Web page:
Public Health Training Certificate for American Indian Health Professionals
The overarching purpose of this public health certificate program is to promote participants’ capacity to address American Indian population health disparities through multidisciplinary public health approaches and culturally competent strategies. The certificate program examines four quadrants of influence: physical, behavioral, political, and spiritual/emotional, which, in balance, comprise the sphere of public health for American Indian communities.
The certificate is offered for credit to graduate students and post-doctoral trainees (including residents and fellows) at The Johns Hopkins University Schools of Medicine, Nursing, and Public Health. It is also open to other health care professionals interested in the health of American Indians. The certificate can be earned over a three year period through condensed format courses taught in January, June, and July in Baltimore.
The Johns Hopkins Center for American Indian Health offers additoinal training opportunities which are not-for-credit.
Environmental, Cultural, and Political Context
Students completing the certificate will be able to:
- Discuss how tribal sovereignty status impacts health policy and management
- Understand the potential interface of tribal, federal, and private sectors in health system development
- Discuss and provide examples of inter-relationships between the environment and the public’s health
- Describe the unique impact of mental, social, and emotional health status on tribal community well-being
- Describe the components of effective community education and health communication campaigns
Public Health Research Skills
Those completing the certificate will be able to employ public health theory and logic frameworks and apply basic statistical, demographic, and epidemiologic techniques to:
- Critique published public health research
- Identify available disease, behavioral, and mental health surveillance data from American Indian communities
- Identify how community based participatory research can be used to promote American Indian health
- Understand how to identify health priority needs utilizing community based participatory research methods and to evaluate intervention impacts using health surveillance data from American Indian communities
- Work with epidemiologists and other researchers to design community based interventions and other data collection efforts appropriate for American Indian communities
- Recognize good data management practices
- Understand the importance of research ethics and the composition and function of Institutional Review Boards (IRBs), with specific emphasis on IRB’s role in tribal environments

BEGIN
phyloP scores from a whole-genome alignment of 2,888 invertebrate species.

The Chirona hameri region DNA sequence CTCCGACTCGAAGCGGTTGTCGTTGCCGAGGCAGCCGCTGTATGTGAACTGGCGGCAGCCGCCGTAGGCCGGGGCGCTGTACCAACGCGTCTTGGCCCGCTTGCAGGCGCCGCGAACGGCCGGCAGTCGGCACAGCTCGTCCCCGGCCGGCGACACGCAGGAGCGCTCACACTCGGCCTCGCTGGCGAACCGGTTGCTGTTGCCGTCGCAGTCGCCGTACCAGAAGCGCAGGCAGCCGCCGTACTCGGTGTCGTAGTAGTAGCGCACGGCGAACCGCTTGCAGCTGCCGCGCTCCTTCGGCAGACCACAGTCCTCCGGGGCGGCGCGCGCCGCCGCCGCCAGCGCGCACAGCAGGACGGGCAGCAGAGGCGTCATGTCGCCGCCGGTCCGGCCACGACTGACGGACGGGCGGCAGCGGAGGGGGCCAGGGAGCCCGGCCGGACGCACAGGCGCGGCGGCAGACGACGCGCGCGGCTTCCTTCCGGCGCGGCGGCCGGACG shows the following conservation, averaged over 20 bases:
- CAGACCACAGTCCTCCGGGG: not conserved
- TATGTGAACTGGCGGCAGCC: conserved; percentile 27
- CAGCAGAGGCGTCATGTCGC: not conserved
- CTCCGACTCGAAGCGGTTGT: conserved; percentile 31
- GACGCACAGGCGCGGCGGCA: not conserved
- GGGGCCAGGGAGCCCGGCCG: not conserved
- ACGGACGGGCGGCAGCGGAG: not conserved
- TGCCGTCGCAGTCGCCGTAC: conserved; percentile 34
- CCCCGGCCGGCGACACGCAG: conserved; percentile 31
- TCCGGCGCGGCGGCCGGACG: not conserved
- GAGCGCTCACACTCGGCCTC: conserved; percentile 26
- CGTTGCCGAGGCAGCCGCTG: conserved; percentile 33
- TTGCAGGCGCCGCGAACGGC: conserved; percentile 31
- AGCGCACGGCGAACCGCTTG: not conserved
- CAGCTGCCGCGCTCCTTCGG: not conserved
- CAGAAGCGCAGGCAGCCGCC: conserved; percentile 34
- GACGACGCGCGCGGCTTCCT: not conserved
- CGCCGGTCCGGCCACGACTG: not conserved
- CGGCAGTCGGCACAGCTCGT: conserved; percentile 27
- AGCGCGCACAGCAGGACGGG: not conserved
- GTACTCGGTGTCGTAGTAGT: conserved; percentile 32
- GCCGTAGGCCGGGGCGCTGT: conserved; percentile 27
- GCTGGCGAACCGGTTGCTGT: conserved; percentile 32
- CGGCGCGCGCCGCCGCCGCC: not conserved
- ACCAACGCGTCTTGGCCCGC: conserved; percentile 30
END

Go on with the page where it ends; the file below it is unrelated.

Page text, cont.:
The certificate is designed for masters and doctoral students and post-doctoral trainees (including medical residents or fellows) currently enrolled at the Johns Hopkins University Schools of Medicine, and Nursing, and Public Health. It is also offered to non-degree students with at least a baccalaureate degree from an accredited college or university and a strong record of successful academic achievement.
The Johns Hopkins Center for American Indian Health also offers not-for-credit training opportunities to American Indian health professionals, paraprofessionals, people working within American Indian communities, and current degree candidates at the School who are interested in expanding their public health expertise and skill sets related to American Indian health. The certificate may be taken for credit or for non-credit.
Bloomberg School of Public Health masters, doctoral, and post-doctoral students are not required to submit a formal application through the Admissions Office. They are, however, encouraged to email a ertificate faculty sponsors for advice selecting electives.
All others (JHU School of Medicine and Nursing masters, doctoral and post-doctoral students, School of Medicine residents and fellows, and non-degree students) apply to the program using the school's online application. Applications are accepted throught the year. The certificate application includes official transcripts from all post-secondary schools, a CV or resume, a statement of purpose vis-à-vis the certificate, one letter of recommendation. Transcripts from non-US institutions must be approved by a credentialing agency. The application does not require scores from the GRE, TOEFL, or ILETS. Degree students must include a brief written statement from their academic advisor giving approval to take the certificate courses. The certificate program will review the applications and notify each applicant of its admissions decision. Only those approved by the certificate admissions committee may earn the certificate.